• Discourteous or dismissive behavior.We all hope no employee is ever guilty of this, but it can happen. Employees may be stressed for legitimate reasons, such as failure of another department to follow-through, lack of inventory or resources, or too much bureaucracy for decision making. Despite the reason, every customer should be handled with care and consideration. Give employees training in dealing with difficult customers and situations, holding their tempers, and using emotional intelligence.
  • Lack of follow-up.It’s never safe to assume a customer is satisfied after a problem is solved. Often, customers just give up and don’t return to a business if additional problems arise. Make sure employees schedule return calls or emails to ensure that the customer is still satisfied and has no additional issues. This will reinforce your commitment to customer service excellence and provide the opportunity to deepen the relationship.

Customer service employees have a difficult job. You can make it easier by giving them the skills they need to handle any situation with care. See my program Creating a Positive Customer Service Experience.


What Do Millennials and Gen Z Want in an Employer?

Millennials (b. 1980-1995) and Generation Z (b. 1995-2010) often get a bad rap in the workplace. Older employees, including managers, find them impatient, unfocused, and difficult to motivate. While some of this is true, it also is true that younger employees want different things from the workplace than their older counterparts, and they find much of today’s workplace frustrating and greatly out-of-date.

Frustration and impatience may be coming from having to use outdated equipment and processes. Keep in mind, younger employees, especially those just out of school, are familiar with and expect state-of-the-art resources. They live and breathe with electronic devices and are wired 24/7. If they are expected to deliver rapid results from 20thcentury technology, they are likely to just check out. While you may not be able to upgrade the infrastructure, you can challenge them to make the existing equipment, software, and procedures more efficient by coming up with workarounds that make sense. They enjoy challenges like these that rely on their technology skills and require creativity and innovation to solve.

Another obstacle for younger employees is the actual workplace—how work gets done, how to navigate workplace etiquette and politics, and how their role and job contributes to something important. Part of new employee orientation needs to address these issues. Younger Millennials were coddled by helicopter parents and have little exposure to criticism or rules. Generation Z, on the other hand, is scrappier and more career oriented. Both need to be indoctrinated into the world of work with guidance, coaching, and mentoring.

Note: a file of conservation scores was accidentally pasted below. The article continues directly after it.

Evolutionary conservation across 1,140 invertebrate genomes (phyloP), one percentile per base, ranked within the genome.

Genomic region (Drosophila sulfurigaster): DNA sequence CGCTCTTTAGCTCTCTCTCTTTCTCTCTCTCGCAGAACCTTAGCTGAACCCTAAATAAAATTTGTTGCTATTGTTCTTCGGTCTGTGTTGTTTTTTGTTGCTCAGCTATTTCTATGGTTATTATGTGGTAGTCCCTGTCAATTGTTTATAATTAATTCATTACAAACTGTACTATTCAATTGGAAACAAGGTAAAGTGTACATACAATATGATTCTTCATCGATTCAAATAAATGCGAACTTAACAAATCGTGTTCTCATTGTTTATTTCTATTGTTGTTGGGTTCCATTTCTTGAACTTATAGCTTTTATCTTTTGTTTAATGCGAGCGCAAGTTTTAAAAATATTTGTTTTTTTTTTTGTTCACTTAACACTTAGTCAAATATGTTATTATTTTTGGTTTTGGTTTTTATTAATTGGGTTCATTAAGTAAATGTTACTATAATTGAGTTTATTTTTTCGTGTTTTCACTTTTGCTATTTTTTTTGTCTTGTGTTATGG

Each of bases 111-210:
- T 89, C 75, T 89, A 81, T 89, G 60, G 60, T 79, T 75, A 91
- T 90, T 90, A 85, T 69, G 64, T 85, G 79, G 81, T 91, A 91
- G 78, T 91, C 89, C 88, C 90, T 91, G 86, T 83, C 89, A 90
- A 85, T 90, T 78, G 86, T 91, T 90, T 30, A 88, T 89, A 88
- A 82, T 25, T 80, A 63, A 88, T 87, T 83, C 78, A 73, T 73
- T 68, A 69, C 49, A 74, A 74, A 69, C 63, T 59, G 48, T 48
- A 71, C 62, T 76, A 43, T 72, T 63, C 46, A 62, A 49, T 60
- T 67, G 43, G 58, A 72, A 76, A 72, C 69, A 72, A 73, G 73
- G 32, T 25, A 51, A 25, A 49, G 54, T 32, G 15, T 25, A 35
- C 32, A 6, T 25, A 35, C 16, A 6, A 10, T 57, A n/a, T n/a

You can discover more about managing younger generations in my Leading Multi-generation Teamsprogram and my newest program, Developing 21stCentury Leaders.


Are You Too Busy to Get Things Done?

Busyness and productivity are not the same thing. Often when we are “busy,” we’re running around, multi-tasking, juggling a dozen things, and accomplishing very little. We’re exhausted from the effort and have little to show for it. That’s busyness. Productivity means we are focusing on results and using our time prudently to achieve them.

The Pareto Principle tells us that 80% of the results you need to achieve will come from just 20% of your effort. (See my blog post The Pareto Principle Makes You More Positively Productive for more information.) When you are busy and spinning your wheels, you are working on the 80% that produces the least important results.

  • You need to stop and identify the 20% of tasks that delivers the biggest punch for your time. (See my blog post Priorities Matter for more information on how to do this.)
  • Plan your time to focus on this 20% by asking and answering one question: What action right now will contribute most to the 20%?
  • Then, take that action or schedule time on your calendar to do it.

Your career can’t be successful if you are always in a state of busyness. You need to cultivate focus and take small, consistent steps to achieve the results you need. See my GO System program for more information.


Create An Environment Where Your Best Employees Thrive

Most managers would agree that it’s easier to retain good employees than to hire new ones. Employee retention is one of the most important factors in your ability to develop a positively productive team. According to Willis Towers Watson, more than 25% of employees, including key employees and top performers, are open to leaving their jobs. The cost to replace one of these employees can exceed 200 times their salary! While money is a key factor that contributes to employee retention, other factors also play a role.

  • Training and development. Departing employees often cite a lack of training and development opportunities as major factors in their decision to leave a company. As a manager, developing your employees, especially your star performers, helps you motivate and inspire them to continued excellence. It’s visible proof that you care about their careers and are willing to invest in them.
  • Flexibility. Just because a process or policy has been in place for a while doesn’t mean that it still makes sense. Consider being more flexible when it comes to work hours, how work is performed, and how team members collaborate. Are there jobs that don’t require full-time attendance to perform? Treat staff like the adults they are and let people decide to work how and where they are most productive, based on the results they need to deliver.